Instagram: @karenbarbe


1. What’s your story? Where are you from?

I’m a textile designer and embroider from Santiago, Chile.


2. Tell us about your aesthetic.

Textiles, handicrafts, life at home and nostalgia are all present in my work. I revolve around colours, motifs and materials that are able to evoke these themes. There is also a deliberate intention in adding some mundane stories, like the appearance of stains and material decay as part of the composition.

3. What is your favourite medium and why?

I use embroidery as the main medium for my work and creative exploration. I especially enjoy its flexibility to render rich and striking imagery on different surfaces and how it’s connected to this idea of life at home.

4. What is your artistic process like?

It starts by collecting inspiration from different sources: personal memories, graphic ephemera, images of an utopian family life, vintage home accessories, etc. Then I translate these into sketches and these sketches into embroidery stitches. At times they turn into something else like motifs for prints or an idea for weaving. I guess over time Iā€™ve learnt to fine tune my observation and creative process so right from the start I sort of ā€œlistenā€ to each drawing so the outcome emerges naturally.

5. Who and/or what inspires your work?

Old crafts magazines and the general idea of nostalgia (found in vintage stuff, films, books, etc.).

6. What role does art play in your life? How does it change the way you view the world?

I mainly understand the world as a succession of shapes, colours and patterns. I’m always trying to figure out how all these are related to each other and what story they are telling.


7. Where did you study?

I have a BA (Hons) in Design from Universidad CatĆ³lica de Chile with a background in textiles and graphic design. Recently I earned a certification in Technical Hand Embroidery from the Royal School of Needlework (UK).

8. Where do you see yourself in five years?

I’m working on designing my next collection of textile homewares. My textile brand has been on hiatus for the past years so I hope that in five years time it will be a well established project. I also plan to work on new books related to embroidery. My first book Colour Confident Stitching (Pimpernel Press, 2017) was a fun thing to do and I can’t wait to work on new titles!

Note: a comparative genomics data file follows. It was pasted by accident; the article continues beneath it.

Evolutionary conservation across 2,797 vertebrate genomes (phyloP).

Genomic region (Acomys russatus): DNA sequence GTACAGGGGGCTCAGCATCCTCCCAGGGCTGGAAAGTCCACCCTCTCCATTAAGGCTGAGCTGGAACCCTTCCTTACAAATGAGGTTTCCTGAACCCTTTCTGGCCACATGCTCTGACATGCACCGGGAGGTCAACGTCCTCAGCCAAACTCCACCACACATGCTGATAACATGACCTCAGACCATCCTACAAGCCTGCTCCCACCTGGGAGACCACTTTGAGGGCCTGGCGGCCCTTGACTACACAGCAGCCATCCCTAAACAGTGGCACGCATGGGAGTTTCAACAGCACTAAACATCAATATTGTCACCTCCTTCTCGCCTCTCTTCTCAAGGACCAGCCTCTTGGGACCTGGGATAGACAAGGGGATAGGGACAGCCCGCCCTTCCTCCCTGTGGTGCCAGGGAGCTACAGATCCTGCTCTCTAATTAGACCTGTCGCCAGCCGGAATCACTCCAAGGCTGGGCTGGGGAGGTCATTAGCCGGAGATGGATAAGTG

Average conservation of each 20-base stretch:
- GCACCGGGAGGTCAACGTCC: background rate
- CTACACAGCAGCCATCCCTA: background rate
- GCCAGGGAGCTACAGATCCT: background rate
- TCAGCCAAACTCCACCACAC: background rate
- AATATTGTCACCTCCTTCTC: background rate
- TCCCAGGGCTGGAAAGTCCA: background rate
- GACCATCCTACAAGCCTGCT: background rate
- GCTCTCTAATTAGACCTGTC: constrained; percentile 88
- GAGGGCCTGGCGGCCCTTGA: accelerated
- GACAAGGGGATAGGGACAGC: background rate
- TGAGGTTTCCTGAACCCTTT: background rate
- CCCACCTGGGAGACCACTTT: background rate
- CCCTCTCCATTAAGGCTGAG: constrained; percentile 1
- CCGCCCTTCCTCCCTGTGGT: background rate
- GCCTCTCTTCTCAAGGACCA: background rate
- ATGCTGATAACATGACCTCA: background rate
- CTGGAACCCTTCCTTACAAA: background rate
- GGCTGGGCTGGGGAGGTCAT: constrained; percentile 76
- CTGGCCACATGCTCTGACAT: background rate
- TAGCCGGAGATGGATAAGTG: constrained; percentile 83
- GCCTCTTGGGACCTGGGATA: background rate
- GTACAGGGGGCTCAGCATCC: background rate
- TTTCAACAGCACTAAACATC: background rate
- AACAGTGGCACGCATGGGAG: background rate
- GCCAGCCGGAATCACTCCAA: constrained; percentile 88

9. What about in ten?

I expect that by that time I will have people working with me (right now I’m a one-woman company) helping in the design and production areas.

10. What do you hope to achieve with your art?

I hope to inspire people to discover the joys of making things by hand.


11. Now, tell us a little more about you as a person: what is your favourite food?

French fries with ketchup. That’s been my fave food since being a little girl.

12. Favourite book?

I’ve found myself having such intense moments with books by Roth, Coetzee, McEwan, Lessing, that it’s so hard to pick a favourite. But I choose Conversation in the Cathedral by Mario Vargas Llosa as my current top one. I remember once reading that if he would have to save one of his novels from a fire, it would be this one. It’s so worth it.

13. Favourite genre of music?

I’m very fluctuating with my music tastes. I’ve been into indie rock, Latin pop and classical music, but I always come back to Maria Callas. I listen to any of her arias works when I need to feel focused and inspired.

14. What are your hobbies?

Embroidery (can’t help it), reading and well, buying way more books than I can actually read.

15. If you weren’t an artist, what would you be?

When I applied to Design School, my second choice was Linguistics in case I wasn’t admitted there. And while I can’t imagine myself being anything but a designer, I often read language-related books and articles because that’s something that really (still) interests me.